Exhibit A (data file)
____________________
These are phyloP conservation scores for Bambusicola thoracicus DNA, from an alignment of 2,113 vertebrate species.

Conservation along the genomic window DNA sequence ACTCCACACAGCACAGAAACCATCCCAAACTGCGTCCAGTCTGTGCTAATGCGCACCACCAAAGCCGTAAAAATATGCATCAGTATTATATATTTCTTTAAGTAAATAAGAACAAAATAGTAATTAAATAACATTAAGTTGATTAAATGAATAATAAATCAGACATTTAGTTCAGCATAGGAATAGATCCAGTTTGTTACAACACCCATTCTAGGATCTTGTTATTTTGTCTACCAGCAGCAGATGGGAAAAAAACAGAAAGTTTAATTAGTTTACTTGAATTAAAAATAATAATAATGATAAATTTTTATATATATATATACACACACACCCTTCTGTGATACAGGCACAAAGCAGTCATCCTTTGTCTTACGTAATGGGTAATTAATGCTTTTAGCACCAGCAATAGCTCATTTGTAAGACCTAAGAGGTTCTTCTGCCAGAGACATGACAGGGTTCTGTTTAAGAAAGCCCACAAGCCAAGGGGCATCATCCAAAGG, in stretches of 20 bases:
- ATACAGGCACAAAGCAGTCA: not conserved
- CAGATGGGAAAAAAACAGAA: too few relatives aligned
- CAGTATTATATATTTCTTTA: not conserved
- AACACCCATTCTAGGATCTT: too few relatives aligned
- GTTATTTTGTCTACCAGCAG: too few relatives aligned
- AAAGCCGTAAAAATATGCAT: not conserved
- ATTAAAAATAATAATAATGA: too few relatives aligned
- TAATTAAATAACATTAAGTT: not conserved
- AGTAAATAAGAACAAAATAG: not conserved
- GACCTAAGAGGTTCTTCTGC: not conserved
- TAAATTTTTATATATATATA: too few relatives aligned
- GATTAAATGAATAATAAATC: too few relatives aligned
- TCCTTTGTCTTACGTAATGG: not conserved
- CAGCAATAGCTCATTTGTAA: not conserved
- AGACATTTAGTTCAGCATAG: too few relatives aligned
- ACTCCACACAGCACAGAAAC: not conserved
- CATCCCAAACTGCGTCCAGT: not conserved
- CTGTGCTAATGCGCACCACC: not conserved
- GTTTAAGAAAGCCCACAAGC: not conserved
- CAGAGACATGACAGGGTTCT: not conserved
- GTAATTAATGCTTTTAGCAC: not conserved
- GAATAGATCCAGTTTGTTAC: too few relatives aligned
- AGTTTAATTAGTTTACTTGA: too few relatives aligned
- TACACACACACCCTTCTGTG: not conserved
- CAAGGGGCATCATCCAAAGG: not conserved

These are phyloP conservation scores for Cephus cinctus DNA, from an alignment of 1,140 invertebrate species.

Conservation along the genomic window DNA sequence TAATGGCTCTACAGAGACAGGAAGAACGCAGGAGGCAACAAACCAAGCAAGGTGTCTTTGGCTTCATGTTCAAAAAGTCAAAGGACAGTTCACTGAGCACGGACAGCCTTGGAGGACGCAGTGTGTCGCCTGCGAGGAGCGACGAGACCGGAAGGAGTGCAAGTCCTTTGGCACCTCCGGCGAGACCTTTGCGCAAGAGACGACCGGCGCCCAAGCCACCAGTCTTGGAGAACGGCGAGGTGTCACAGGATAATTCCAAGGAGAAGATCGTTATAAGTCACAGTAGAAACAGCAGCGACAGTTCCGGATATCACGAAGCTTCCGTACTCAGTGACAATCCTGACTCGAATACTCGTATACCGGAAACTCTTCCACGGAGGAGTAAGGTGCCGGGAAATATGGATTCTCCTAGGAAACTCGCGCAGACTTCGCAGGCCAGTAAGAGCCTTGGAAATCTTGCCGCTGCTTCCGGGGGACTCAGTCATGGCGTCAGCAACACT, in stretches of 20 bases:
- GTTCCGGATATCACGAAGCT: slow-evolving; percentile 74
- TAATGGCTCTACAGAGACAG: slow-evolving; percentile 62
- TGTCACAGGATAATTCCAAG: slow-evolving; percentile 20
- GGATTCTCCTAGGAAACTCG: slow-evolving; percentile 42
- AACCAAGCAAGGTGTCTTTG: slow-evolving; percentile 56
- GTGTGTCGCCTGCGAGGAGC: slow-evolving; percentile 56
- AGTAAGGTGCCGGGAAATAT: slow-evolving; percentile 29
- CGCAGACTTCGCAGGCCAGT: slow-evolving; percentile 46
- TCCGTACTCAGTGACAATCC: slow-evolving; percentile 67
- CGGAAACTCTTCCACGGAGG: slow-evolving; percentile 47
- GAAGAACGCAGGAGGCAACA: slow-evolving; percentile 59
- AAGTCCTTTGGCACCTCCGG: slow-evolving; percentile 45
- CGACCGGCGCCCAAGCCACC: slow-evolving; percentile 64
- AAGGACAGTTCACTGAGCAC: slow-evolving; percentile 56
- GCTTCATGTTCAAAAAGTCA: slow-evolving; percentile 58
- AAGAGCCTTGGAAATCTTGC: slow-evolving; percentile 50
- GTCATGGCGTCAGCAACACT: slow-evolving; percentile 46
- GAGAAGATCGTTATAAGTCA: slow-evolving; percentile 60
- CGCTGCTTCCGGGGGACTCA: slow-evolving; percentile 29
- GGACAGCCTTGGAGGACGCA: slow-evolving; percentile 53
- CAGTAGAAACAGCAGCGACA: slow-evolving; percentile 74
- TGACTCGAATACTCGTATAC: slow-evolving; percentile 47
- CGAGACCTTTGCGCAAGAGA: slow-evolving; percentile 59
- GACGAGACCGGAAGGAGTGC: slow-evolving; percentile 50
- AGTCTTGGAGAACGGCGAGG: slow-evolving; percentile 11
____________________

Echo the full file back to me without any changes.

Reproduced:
These are phyloP conservation scores for Bambusicola thoracicus DNA, from an alignment of 2,113 vertebrate species.

Conservation along the genomic window DNA sequence ACTCCACACAGCACAGAAACCATCCCAAACTGCGTCCAGTCTGTGCTAATGCGCACCACCAAAGCCGTAAAAATATGCATCAGTATTATATATTTCTTTAAGTAAATAAGAACAAAATAGTAATTAAATAACATTAAGTTGATTAAATGAATAATAAATCAGACATTTAGTTCAGCATAGGAATAGATCCAGTTTGTTACAACACCCATTCTAGGATCTTGTTATTTTGTCTACCAGCAGCAGATGGGAAAAAAACAGAAAGTTTAATTAGTTTACTTGAATTAAAAATAATAATAATGATAAATTTTTATATATATATATACACACACACCCTTCTGTGATACAGGCACAAAGCAGTCATCCTTTGTCTTACGTAATGGGTAATTAATGCTTTTAGCACCAGCAATAGCTCATTTGTAAGACCTAAGAGGTTCTTCTGCCAGAGACATGACAGGGTTCTGTTTAAGAAAGCCCACAAGCCAAGGGGCATCATCCAAAGG, in stretches of 20 bases:
- ATACAGGCACAAAGCAGTCA: not conserved
- CAGATGGGAAAAAAACAGAA: too few relatives aligned
- CAGTATTATATATTTCTTTA: not conserved
- AACACCCATTCTAGGATCTT: too few relatives aligned
- GTTATTTTGTCTACCAGCAG: too few relatives aligned
- AAAGCCGTAAAAATATGCAT: not conserved
- ATTAAAAATAATAATAATGA: too few relatives aligned
- TAATTAAATAACATTAAGTT: not conserved
- AGTAAATAAGAACAAAATAG: not conserved
- GACCTAAGAGGTTCTTCTGC: not conserved
- TAAATTTTTATATATATATA: too few relatives aligned
- GATTAAATGAATAATAAATC: too few relatives aligned
- TCCTTTGTCTTACGTAATGG: not conserved
- CAGCAATAGCTCATTTGTAA: not conserved
- AGACATTTAGTTCAGCATAG: too few relatives aligned
- ACTCCACACAGCACAGAAAC: not conserved
- CATCCCAAACTGCGTCCAGT: not conserved
- CTGTGCTAATGCGCACCACC: not conserved
- GTTTAAGAAAGCCCACAAGC: not conserved
- CAGAGACATGACAGGGTTCT: not conserved
- GTAATTAATGCTTTTAGCAC: not conserved
- GAATAGATCCAGTTTGTTAC: too few relatives aligned
- AGTTTAATTAGTTTACTTGA: too few relatives aligned
- TACACACACACCCTTCTGTG: not conserved
- CAAGGGGCATCATCCAAAGG: not conserved

These are phyloP conservation scores for Cephus cinctus DNA, from an alignment of 1,140 invertebrate species.

Conservation along the genomic window DNA sequence TAATGGCTCTACAGAGACAGGAAGAACGCAGGAGGCAACAAACCAAGCAAGGTGTCTTTGGCTTCATGTTCAAAAAGTCAAAGGACAGTTCACTGAGCACGGACAGCCTTGGAGGACGCAGTGTGTCGCCTGCGAGGAGCGACGAGACCGGAAGGAGTGCAAGTCCTTTGGCACCTCCGGCGAGACCTTTGCGCAAGAGACGACCGGCGCCCAAGCCACCAGTCTTGGAGAACGGCGAGGTGTCACAGGATAATTCCAAGGAGAAGATCGTTATAAGTCACAGTAGAAACAGCAGCGACAGTTCCGGATATCACGAAGCTTCCGTACTCAGTGACAATCCTGACTCGAATACTCGTATACCGGAAACTCTTCCACGGAGGAGTAAGGTGCCGGGAAATATGGATTCTCCTAGGAAACTCGCGCAGACTTCGCAGGCCAGTAAGAGCCTTGGAAATCTTGCCGCTGCTTCCGGGGGACTCAGTCATGGCGTCAGCAACACT, in stretches of 20 bases:
- GTTCCGGATATCACGAAGCT: slow-evolving; percentile 74
- TAATGGCTCTACAGAGACAG: slow-evolving; percentile 62
- TGTCACAGGATAATTCCAAG: slow-evolving; percentile 20
- GGATTCTCCTAGGAAACTCG: slow-evolving; percentile 42
- AACCAAGCAAGGTGTCTTTG: slow-evolving; percentile 56
- GTGTGTCGCCTGCGAGGAGC: slow-evolving; percentile 56
- AGTAAGGTGCCGGGAAATAT: slow-evolving; percentile 29
- CGCAGACTTCGCAGGCCAGT: slow-evolving; percentile 46
- TCCGTACTCAGTGACAATCC: slow-evolving; percentile 67
- CGGAAACTCTTCCACGGAGG: slow-evolving; percentile 47
- GAAGAACGCAGGAGGCAACA: slow-evolving; percentile 59
- AAGTCCTTTGGCACCTCCGG: slow-evolving; percentile 45
- CGACCGGCGCCCAAGCCACC: slow-evolving; percentile 64
- AAGGACAGTTCACTGAGCAC: slow-evolving; percentile 56
- GCTTCATGTTCAAAAAGTCA: slow-evolving; percentile 58
- AAGAGCCTTGGAAATCTTGC: slow-evolving; percentile 50
- GTCATGGCGTCAGCAACACT: slow-evolving; percentile 46
- GAGAAGATCGTTATAAGTCA: slow-evolving; percentile 60
- CGCTGCTTCCGGGGGACTCA: slow-evolving; percentile 29
- GGACAGCCTTGGAGGACGCA: slow-evolving; percentile 53
- CAGTAGAAACAGCAGCGACA: slow-evolving; percentile 74
- TGACTCGAATACTCGTATAC: slow-evolving; percentile 47
- CGAGACCTTTGCGCAAGAGA: slow-evolving; percentile 59
- GACGAGACCGGAAGGAGTGC: slow-evolving; percentile 50
- AGTCTTGGAGAACGGCGAGG: slow-evolving; percentile 11